Monarchism in the new reign

29 06 2018

One of the things that critics and the international media says (repeatedly) about King Vajiralongkorn is that he does not command the same “respect” or “reverence” as his father did.

This is a shorthand for all of the eccentricities and worse associated with the king and rumored to be associated with him, ranging from odd dress to his violence and from his philandering to his use of his own prison, and so on.

It also seems to imply that, even with the palace’s formidable propaganda machine, the king will not follow in his father’s footsteps and be made out to be a popular and respected figure.

It seems to us that such beliefs and hopes are nonsense. Already, the same kinds of buffalo manure that were spread out for the dead king are also being used for the new one.

Remember all that stuff about the hysteria over the dead king’s dog Thong Daeng? Shirts and books selling out immediately, with the king’s puerile scribblings being proclaimed great works?

So it will be with the new king because maintaining monarchism is critical for the constitution of the ruling class.

So it is that Khaosod reports that shirts featuring stick figures claimed to be doodled by the king have sold out in minutes. It says many were disappointed they couldn’t get one of the shirts.

It reports that:

[h]undreds of people queued at dawn this morning in lines stretching out of the Government House to buy yellow and white polos in preparation for the [k]ing’s birthday next month. Half an hour after the shop opened at 9am, all shirts were sold out, even after they were capped at five shirts per customer.

Some royalist mouthpiece at the Prime Minister’s Office described the king’s doodling as a “cute pattern that anyone would want to keep for its auspiciousness and value, since there’s no other shirt like it in the world.”

Purchaser are reported as cooing about how wonderful the shirts are. Even Panthongtae Shinawatra, son of ousted former prime minister Thaksin, was chauffeured down to buy a shirt. Sucking up to royals is standard practice.

Meanwhile, it is said that “the palace would increase production to 3,000 shirts from 500 a day.”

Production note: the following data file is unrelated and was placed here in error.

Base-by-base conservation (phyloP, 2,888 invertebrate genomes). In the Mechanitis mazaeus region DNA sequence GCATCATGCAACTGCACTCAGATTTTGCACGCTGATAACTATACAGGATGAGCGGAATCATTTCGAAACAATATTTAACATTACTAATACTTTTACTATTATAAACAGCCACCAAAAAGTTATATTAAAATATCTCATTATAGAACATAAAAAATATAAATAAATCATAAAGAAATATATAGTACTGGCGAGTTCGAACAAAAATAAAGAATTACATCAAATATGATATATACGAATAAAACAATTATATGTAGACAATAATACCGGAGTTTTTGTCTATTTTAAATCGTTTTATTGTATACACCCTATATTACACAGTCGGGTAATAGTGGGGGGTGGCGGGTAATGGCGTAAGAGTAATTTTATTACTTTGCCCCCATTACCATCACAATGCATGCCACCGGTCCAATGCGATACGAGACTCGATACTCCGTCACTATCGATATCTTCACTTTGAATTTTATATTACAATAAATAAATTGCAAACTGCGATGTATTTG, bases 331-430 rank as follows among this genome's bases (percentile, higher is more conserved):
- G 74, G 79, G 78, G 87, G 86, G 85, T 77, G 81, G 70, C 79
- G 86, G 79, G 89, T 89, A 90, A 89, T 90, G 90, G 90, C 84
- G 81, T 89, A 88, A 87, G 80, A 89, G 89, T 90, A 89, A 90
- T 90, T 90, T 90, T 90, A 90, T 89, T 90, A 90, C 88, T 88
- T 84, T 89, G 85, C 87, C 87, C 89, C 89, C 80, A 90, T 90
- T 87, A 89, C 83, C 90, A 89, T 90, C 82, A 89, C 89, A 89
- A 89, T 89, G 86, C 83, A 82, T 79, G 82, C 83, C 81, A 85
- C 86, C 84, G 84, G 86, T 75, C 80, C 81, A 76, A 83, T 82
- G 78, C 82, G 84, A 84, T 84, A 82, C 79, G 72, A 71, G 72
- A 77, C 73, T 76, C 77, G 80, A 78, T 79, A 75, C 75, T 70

Nothing seems to have changed as far as palace propaganda and the promotion of monarchism is concerned.

 





Donation corruption and double standards

6 04 2018

We missed this story a couple of days ago and it deserves wide circulation.

The Bangkok Post reports that the “Department of Special Investigation (DSI) says it did not bring charges against Privy Council President Prem Tinsulanonda, who received a cheque worth 250,000 baht from the owner of a real-estate company implicated in a loan scandal…”. It is also “claimed that another cheque with an undisclosed value was deposited in a bank account belonging to ACM Prajun Tamprateep, a close associate of Gen Prem.”

This story goes back 14 years and is big news because another alleged recipient is Panthongtae Shinawatra. His case has gone to court. Prem’s case hasn’t. Neither has Phajun’s. Why is that?

According to DSI boss Paisit Wongmuang his agency “did not bring charges against all the cheque recipients…”. No further explanation as to why some are prosecuted and not others.

The Post cites a “DSI source” who said the “250,000-baht cheque was merely put into the General Prem Tinsulanonda Statesman Foundation and the money was not used for Gen Prem’s own purposes.” The source added: “The intention is clear that this was a charity donation…”.

The payment to “ACM Prajun’s bank account” was “explained” that “the sum was used to organise a banquet for those attending a course at the Thailand National Defence College…”.

In terms of law and corruption, it makes no difference what the money was used for. If some get off, all should. If some are charged, all should be.

This is one more example of double standards under the military dictatorship.





Following some trails and not others

30 09 2017

The media seems flooded with Yingluck Shinawatra stories. Dozens of them. And most of them are about the “hunt for Yingluck.”

We understand that the anti-democrats, including the Democrat Party, are beside themselves with rage about Yingluck’s disappearance, but we can’t help feeling that the attention is over the top. We wonder if the news blitz isn’t part of a junta plan to reduce the attention to its role in her departure. After all, the DNA swabs and “scientific” policing seems pretty much like a performance rather than an investigation. And what will the “investigation” show? She’s gone. Maybe some scapegoats facing minor charges? It hardly matters except as a performance for the anti-democrats.

While following trails, the Krungthai Bank (KTB) and Krisda Mahanakorn (KMN) real-estate company loan scandal has produced some interesting social media.

The Bangkok Post reports that: